• Kendall Billig

    Kendall is a first-year MPH candidate in the Department of Epidemiology of Microbial Diseases. She is interested in the effects of climate change on vector-borne and zoonotic disease patterns, particularly as they relate to changing land use trends. Kendall previously attended the University of Michigan, where she earned her Bachelor of Science in Public Health.

  • Courtney Bliler is a first-year M.A. student at the Jackson Institute for Global Affairs. She is interested in the impacts of climate change on the health and security of vulnerable and marginalized populations, particularly refugees and internally displaced persons. Courtney graduated from the University of Pennsylvania in 2016 with her Bachelor of Arts in International Relations and Modern Middle Eastern Studies.

  • Evan Chen
    Evan is a first year medical student at the Yale School of Medicine. He is working on a retrospective study that evaluates the efficacy of intra-arterial in liver cancer patients. The long-term goal of this study is to help inform future clinical decisions and improve outcomes of patients with liver cancer.
  • Mary Chen

    Mary is a junior in Yale College, majoring in Political Science and Earth & Planetary Sciences (formerly called Geology & Geophysics) with a certificate in Energy Studies. The odd combination highlights her desire for an interdisciplinary approach to climate change policy with an emphasis on racial justice and energy equity in vulnerable populations. Mary has been researching energy equity in the Metro-Atlanta area and the Arctic region, effects of natural disasters on low-income communities of color, and how large agricultural corporations affect public health in rural communities. On campus, she’s an editor for Yale Daily News, coaches parliamentary debate for the New Haven Urban Debate League, works with the Volunteer Income Tax Assistance (VITA), and promotes political participation in the Chinese American community with Yale CASA.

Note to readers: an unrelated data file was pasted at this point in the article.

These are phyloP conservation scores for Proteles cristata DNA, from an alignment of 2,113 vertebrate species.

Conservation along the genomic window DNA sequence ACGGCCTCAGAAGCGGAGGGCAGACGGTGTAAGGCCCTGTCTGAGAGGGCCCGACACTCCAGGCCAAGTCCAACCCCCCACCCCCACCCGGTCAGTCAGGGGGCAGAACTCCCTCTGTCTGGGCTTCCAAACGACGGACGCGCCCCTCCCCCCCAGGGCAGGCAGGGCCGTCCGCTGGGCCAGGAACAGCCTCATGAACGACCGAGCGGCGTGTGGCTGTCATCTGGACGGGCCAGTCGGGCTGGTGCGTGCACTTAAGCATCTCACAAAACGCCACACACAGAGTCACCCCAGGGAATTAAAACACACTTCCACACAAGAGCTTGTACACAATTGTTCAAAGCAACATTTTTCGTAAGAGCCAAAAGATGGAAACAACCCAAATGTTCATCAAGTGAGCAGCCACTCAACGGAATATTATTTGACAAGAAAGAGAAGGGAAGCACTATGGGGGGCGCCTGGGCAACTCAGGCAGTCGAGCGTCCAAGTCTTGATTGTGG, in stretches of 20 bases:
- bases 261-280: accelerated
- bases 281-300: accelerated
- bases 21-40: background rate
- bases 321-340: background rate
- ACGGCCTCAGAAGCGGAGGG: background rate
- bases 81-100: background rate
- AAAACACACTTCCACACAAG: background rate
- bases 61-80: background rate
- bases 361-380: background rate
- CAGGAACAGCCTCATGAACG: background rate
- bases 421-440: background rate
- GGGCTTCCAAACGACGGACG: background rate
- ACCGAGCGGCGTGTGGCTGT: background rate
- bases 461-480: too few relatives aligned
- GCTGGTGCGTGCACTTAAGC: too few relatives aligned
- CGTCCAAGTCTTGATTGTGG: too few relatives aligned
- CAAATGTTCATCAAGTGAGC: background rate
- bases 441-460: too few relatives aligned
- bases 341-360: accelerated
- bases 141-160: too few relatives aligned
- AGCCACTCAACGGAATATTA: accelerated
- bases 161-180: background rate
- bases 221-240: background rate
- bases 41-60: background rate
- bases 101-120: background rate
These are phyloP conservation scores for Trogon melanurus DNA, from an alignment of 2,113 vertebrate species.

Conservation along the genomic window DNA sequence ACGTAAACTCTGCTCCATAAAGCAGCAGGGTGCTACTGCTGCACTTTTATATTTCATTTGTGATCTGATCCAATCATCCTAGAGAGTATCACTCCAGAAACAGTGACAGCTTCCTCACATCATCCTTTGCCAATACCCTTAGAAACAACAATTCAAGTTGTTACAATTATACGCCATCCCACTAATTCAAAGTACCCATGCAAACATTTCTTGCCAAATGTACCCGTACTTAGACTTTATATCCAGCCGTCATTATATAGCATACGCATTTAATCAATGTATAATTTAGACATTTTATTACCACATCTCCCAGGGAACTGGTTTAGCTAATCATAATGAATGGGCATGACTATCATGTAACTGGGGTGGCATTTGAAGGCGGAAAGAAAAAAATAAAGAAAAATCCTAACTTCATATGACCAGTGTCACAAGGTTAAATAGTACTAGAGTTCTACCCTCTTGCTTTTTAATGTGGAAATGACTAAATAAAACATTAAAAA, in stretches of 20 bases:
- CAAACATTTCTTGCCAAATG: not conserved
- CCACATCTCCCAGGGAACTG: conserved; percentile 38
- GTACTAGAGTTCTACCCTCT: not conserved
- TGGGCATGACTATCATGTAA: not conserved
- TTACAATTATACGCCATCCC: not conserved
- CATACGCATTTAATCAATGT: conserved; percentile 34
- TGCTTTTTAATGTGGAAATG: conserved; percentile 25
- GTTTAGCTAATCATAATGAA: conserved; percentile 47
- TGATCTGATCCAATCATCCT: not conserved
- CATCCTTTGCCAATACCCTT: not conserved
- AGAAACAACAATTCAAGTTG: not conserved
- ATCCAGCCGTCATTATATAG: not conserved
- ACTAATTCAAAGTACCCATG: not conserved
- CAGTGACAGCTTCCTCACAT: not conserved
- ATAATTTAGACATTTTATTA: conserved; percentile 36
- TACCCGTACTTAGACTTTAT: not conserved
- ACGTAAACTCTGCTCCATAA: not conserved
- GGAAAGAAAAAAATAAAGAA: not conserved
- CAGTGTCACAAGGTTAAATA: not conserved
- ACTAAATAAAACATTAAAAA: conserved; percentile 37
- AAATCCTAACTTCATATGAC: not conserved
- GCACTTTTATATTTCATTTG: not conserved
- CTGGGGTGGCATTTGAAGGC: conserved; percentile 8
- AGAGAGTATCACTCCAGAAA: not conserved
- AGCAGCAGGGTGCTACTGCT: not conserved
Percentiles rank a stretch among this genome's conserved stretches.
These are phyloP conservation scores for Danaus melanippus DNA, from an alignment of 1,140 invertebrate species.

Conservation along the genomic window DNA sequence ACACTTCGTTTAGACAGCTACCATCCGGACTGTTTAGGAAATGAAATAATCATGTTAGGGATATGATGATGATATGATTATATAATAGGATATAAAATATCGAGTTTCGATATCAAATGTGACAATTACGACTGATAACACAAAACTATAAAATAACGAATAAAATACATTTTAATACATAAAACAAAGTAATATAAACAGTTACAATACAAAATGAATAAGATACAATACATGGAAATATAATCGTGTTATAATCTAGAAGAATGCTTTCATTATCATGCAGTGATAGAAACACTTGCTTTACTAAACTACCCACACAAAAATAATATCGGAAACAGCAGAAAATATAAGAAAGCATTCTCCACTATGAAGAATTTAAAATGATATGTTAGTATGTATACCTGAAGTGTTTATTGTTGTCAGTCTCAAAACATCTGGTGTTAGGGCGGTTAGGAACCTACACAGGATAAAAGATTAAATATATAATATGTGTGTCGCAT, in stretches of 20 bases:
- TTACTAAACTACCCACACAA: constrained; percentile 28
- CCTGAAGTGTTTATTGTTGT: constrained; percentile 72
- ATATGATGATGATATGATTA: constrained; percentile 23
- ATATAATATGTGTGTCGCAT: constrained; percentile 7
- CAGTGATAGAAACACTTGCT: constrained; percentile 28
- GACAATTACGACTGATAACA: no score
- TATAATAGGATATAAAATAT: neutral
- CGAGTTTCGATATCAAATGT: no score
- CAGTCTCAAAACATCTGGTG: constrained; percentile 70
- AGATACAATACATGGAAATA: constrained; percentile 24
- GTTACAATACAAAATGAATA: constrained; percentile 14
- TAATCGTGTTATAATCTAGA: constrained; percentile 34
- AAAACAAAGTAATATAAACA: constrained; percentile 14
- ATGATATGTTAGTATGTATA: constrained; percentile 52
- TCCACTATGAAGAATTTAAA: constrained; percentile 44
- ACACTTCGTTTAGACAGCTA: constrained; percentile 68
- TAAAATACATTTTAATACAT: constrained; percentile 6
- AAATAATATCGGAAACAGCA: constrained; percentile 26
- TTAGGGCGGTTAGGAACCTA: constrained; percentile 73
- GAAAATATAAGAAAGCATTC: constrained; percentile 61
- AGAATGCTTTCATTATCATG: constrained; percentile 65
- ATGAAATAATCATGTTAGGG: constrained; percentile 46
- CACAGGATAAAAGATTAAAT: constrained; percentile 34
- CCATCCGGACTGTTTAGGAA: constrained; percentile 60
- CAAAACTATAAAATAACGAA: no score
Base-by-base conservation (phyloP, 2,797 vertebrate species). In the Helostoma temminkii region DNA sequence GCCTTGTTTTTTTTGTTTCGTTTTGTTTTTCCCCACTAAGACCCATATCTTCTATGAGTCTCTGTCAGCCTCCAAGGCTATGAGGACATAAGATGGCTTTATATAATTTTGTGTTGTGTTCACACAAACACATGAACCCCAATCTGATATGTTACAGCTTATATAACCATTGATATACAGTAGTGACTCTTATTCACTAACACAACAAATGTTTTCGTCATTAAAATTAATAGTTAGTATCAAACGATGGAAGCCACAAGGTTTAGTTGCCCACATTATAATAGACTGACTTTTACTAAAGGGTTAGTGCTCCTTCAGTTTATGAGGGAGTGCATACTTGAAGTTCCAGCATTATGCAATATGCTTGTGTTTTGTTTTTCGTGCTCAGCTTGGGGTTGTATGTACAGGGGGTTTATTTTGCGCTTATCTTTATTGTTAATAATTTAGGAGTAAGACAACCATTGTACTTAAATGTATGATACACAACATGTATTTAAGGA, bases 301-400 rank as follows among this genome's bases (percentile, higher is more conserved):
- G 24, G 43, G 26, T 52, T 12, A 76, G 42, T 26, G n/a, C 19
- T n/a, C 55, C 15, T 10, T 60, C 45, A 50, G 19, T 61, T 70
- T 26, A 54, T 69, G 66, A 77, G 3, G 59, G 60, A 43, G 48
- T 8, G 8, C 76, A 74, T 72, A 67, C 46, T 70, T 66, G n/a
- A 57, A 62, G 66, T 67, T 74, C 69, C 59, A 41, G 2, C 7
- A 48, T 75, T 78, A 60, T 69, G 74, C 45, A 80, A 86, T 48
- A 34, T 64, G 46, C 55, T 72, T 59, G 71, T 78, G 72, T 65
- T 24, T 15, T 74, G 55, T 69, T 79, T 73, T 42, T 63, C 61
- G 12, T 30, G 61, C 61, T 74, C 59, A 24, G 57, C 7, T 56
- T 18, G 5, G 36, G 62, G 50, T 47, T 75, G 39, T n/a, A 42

• Deja Curtis

    Deja Curtis is a second-year Master of Environmental Science student at the Yale School of the Environment (YSE). Her research focus is on the relationship between climatic variables and dispersal syndromes of tropical tree species within Panama. Her interests exist at the nexus of engineering and community-driven ecological restoration; specifically, how the integration of both practices can be used to revitalize degraded and polluted land into resources that can be utilized by the local community. Prior to attending YSE, she worked with local non-profit organizations – The Sustainable Living Project and a Keep America Beautiful affiliate – where her work centered on urban agriculture and program development. She previously obtained her Bachelor of Science in environmental engineering at the University of Central Florida.